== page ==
The last church my Dad served fulltime before his mandatory retirement at age 70 was First United Methodist Church Panama City, Florida. I preached there for the Homecoming worship service on June 30, 2013.
It was extra special because my grandfather, John Wesley Mathison was Pastor there in 1911. I regret that he died before I had the opportunity to know him. It was an awesome thing to stand in the pulpit where my Dad and my Granddad had preached!
I learned some life lessons about my grandfather.
1. He preached his first sermon at the First Methodist Church South in Panama City on October 5, 1911. The church was in the process of relocating to its present location. The building wasn’t finished. The newspaper reported that when he arrived, the next day he put together a crew of people to finish the new building. He obviously had some building skills so he found several other people who were willing to help. They didn’t form a committee – he went to work immediately!
2. He knew how to organize people and inspire them to complete a building. The newspaper article said the community was “indebted for the rapid construction of the work on the building since he personally took hold of the work.” I didn’t know anybody in our family had such building skills. Those building skills certainly were not passed down to his grandsons! The article clearly stated that people had been working without receiving or expecting to receive any pay.
3. I learned that Granddad worked with people of all denominations. He was a Methodist, but his mission was much bigger than just the Methodist church. The 1912 paper said, “The success of the church work is due to the cooperation of all denominations. If there ever was a place where you didn’t find the denomination ties, its Panama City. This is evidence of good common sense and old time religion. Prejudice has neither.” 101 years later, 2013, I think there is a greater need for all of us as denominations to work together. Denominations need to stop competing and start cooperating more. We need to join hands and amazing things can be accomplished.
My Dad followed the footsteps of his Dad in reaching out to churches of all denominations. My Dad preached in a church of most every denomination in Panama City. He was known as “Pope of the Panhandle.”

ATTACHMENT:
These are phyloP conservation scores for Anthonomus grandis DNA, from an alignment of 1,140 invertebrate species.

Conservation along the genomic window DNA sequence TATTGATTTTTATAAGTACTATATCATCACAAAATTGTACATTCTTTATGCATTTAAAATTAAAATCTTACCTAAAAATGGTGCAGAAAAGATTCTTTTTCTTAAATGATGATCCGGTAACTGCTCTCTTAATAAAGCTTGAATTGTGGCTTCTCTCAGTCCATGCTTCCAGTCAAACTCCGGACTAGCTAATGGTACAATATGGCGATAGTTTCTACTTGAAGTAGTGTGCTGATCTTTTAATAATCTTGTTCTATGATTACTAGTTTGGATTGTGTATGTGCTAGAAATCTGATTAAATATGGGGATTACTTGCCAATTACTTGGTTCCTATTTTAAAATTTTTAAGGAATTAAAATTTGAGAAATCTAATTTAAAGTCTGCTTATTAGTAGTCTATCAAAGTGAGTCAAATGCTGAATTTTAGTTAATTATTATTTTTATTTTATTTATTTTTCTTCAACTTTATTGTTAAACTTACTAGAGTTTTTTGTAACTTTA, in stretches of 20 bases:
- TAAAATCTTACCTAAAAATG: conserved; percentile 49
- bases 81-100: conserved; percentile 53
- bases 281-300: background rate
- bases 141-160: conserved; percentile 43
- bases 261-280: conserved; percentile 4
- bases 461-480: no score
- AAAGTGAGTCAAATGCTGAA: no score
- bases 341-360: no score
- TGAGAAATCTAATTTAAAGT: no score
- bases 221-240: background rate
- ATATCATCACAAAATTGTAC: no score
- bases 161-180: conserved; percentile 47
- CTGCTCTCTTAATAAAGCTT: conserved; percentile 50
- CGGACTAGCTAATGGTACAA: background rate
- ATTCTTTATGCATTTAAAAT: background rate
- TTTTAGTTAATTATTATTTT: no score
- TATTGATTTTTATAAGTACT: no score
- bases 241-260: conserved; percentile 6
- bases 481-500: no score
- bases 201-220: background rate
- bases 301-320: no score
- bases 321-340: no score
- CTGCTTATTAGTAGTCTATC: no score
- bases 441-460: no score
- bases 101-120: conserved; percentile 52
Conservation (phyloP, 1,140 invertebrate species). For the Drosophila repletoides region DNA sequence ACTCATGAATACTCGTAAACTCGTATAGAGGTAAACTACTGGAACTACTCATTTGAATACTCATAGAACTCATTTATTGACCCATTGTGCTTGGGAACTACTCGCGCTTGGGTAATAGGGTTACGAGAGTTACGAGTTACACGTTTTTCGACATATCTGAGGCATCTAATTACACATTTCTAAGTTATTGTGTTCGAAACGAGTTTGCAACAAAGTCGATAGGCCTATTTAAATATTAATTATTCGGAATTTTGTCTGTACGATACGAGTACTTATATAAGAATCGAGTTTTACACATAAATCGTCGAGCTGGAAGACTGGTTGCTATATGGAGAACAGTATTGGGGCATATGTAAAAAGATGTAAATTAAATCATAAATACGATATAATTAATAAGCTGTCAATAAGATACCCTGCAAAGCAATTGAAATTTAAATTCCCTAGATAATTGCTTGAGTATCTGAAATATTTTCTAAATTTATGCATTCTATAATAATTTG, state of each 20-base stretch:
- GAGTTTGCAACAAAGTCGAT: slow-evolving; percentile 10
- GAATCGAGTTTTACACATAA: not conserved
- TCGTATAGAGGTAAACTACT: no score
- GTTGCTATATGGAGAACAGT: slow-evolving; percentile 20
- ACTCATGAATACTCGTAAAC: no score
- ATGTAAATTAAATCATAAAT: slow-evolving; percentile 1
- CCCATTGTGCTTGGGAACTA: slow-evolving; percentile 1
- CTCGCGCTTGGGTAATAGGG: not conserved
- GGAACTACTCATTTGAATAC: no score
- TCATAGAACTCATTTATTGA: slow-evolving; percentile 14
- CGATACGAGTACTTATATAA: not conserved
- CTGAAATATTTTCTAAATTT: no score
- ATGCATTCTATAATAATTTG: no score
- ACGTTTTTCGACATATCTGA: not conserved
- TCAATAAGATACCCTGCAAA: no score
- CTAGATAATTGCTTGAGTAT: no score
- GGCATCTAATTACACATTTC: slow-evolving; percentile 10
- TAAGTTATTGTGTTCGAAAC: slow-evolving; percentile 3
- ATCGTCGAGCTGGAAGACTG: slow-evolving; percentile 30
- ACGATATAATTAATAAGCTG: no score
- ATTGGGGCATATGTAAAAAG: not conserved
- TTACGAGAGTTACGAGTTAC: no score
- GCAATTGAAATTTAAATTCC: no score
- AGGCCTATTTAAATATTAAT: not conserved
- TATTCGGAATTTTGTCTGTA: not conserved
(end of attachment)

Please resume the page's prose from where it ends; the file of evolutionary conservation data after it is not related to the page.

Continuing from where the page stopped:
4. I learned that one of my Granddad’s priorities for the new church building was to install an excellent bell. The 1912 edition of the paper goes to great extent to describe this bell. It was a 13 inch steel alloy church bell. It was described as one of the best the factory makes. It had a deep mellow tone. People in the community commented about how they loved to hear the bell ring. The paper said that even people from neighboring towns could hear the splendid bell.
Bells aren’t put in most churches today. How do people today know that it is time to attend a church function? The modern bell might be word of mouth, social media, or some form of technology.
The last part of the article was about the 77 new members, Sunday School growth, and the fact that there is no indebtedness on the church. It was ready to be dedicated.
My granddad didn’t just build a church building, he built a real church. Church buildings sometimes burn or are torn down or have to be relocated. The real church is the people who follow the teachings of Christ. There will be only one relocation – heaven!
I wish I could have known my Granddad. I did learn some things that give me new encouragement to do ministry 101 years later!